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Smart Hybrid Materials Lab.

Research

Research

Research Interests

In Smart Hybrid Materials Lab, we are interested in hybrid mesoporous structures for energy related devices such as energy generation (solar cells) and energy storage (supercapacitors) as well as hybrid membrane filters for water and air purification. We are also interested in nano-materials such as graphene for bullet proof composite materials.

Nanoporous structures of metal oxide

  • Nanoporous structures are necessary materials not only for filtration and transparent electrode, but also for energy related applications such as solar cells and supercapacitors. However, it is not easy to control pore size and distribution.
  • In our laboratory, we are attempting to prepare mesoporous ZnO and MnO2 for solar cells and supercapacitor application, respectively, via sol-gel process in combination with chemical bath deposition.
  • For hybrid solar cells, conjugated polymers are infiltrated into the porous structures of ZnO, in which metal oxide works as electron transport path, while the polymer is providing path for holes. Due to the high electron transport rate, high efficiency is expected.
  • Similarly, mesoporous structure of MnO2 is also being prepared by sol-gel process in combination with chemical bath deposition application since it is known to be the best materials for supercapacitor up to date.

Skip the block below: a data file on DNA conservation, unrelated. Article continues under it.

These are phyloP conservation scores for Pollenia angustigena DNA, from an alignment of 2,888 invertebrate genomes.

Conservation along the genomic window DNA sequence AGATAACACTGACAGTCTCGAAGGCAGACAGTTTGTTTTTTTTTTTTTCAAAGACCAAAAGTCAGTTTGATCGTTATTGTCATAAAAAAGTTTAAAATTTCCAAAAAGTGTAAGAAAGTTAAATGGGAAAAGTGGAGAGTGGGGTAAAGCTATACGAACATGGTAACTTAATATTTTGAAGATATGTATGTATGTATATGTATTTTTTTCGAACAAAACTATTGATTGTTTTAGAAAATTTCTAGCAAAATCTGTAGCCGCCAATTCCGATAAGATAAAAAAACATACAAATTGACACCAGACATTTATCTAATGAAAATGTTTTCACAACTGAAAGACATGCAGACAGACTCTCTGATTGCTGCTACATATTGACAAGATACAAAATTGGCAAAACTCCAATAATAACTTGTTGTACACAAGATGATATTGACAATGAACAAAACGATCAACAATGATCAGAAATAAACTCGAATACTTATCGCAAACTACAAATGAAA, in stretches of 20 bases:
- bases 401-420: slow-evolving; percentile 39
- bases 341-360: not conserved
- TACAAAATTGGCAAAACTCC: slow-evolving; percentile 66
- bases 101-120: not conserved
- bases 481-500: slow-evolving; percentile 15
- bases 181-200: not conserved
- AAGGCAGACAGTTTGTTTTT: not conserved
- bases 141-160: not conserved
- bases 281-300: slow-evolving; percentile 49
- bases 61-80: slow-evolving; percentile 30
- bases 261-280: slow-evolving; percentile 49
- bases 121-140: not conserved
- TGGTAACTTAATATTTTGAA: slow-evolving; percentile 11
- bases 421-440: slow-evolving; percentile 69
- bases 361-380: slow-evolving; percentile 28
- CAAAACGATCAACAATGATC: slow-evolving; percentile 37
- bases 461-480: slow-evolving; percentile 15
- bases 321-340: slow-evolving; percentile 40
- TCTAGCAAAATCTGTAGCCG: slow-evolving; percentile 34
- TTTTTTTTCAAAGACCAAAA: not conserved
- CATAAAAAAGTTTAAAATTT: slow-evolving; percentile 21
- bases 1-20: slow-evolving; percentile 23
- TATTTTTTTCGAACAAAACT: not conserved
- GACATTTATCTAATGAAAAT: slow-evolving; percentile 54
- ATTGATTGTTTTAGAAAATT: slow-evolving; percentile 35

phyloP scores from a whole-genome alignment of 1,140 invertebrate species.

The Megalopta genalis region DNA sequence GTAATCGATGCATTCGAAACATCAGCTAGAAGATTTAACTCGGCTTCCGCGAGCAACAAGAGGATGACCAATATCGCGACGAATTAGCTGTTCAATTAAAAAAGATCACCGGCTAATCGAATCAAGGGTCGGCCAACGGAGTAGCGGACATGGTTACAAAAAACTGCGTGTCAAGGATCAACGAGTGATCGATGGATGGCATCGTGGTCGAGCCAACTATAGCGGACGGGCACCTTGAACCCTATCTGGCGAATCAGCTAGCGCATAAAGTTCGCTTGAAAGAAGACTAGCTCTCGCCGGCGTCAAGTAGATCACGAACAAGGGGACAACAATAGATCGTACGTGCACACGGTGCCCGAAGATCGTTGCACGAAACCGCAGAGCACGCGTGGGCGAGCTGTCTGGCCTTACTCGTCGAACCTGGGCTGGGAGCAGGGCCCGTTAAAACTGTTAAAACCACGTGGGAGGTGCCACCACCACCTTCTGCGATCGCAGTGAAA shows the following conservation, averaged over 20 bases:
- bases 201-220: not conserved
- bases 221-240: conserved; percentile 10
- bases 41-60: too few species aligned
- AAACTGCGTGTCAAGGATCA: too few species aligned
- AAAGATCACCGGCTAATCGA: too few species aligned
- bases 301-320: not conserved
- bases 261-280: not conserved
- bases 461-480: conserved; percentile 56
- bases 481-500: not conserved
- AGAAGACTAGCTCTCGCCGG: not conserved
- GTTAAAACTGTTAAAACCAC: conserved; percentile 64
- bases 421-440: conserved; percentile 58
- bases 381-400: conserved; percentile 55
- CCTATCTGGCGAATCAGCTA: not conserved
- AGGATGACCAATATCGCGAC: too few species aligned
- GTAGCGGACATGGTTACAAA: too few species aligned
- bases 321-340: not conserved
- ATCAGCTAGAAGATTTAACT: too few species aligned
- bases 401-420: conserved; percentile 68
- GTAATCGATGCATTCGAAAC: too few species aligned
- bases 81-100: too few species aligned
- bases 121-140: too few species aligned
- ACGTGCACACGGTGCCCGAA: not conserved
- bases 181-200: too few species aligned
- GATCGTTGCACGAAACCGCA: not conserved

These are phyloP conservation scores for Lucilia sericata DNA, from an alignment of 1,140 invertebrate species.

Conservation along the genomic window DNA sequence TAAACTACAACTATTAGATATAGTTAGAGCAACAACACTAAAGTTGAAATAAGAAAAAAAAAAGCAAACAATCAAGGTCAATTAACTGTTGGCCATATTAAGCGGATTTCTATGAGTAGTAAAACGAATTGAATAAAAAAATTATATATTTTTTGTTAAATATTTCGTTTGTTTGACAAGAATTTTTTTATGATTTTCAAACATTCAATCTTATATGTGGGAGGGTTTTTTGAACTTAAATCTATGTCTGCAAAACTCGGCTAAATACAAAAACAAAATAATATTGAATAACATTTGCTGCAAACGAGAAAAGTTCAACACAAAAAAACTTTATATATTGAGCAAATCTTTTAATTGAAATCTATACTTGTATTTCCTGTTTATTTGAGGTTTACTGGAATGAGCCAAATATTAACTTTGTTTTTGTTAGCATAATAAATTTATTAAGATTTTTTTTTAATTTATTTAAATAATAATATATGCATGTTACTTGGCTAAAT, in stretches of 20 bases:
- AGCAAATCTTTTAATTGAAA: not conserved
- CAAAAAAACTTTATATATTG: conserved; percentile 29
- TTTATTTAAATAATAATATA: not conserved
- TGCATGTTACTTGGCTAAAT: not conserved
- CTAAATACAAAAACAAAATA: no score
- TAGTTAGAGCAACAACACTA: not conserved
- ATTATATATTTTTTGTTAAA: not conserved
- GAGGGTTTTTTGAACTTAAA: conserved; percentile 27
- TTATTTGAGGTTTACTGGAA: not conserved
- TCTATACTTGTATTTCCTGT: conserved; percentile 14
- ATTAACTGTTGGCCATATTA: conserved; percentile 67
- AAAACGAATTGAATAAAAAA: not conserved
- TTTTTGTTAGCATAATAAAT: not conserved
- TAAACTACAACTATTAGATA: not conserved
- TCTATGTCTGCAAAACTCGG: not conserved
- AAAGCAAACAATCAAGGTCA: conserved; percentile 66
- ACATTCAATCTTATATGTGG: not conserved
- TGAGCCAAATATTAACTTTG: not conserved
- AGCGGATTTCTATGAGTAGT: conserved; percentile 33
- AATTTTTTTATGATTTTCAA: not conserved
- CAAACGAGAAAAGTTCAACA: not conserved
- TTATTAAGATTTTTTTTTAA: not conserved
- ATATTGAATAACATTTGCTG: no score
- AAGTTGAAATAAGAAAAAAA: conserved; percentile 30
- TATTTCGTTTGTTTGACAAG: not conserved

• For this application, high surface area as well as high conductivity are prime requirements for maximum charges density. Thus, we are attempting to control the porosity of this. In addition, we also attempt to enhance specific capacitance by incorporating inorganic and organic materials.
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Nanoporous carbon and cellulose filter membrane

  • Due to environmental pollution or natural contamination of water, purification of these became critical concern for high quality of life.
  • For purification, membrane filters have been utilized and studied intensively recently, and among the materials, activated carbons from charcoal and fibers are widely utilized.
  • However, these materials are small and thus it is not easy to handle and moreover, it may be inhaled while being used by people.
  • Thus, in our laboratory, we are attempting to prepare disc-type carbon membrane with polymeric materials (which we cannot disclose at this moment), via carbonization and followed by activation.
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  • In addition, we are also attempting to prepare disc type membrane filters with bacterial cellulose (BC) which is produced by bacteria and thus it is environmentally friendly materials
  • BC membrane filters can be functionalized by chemical modification or by activation process to enhance absorption capability.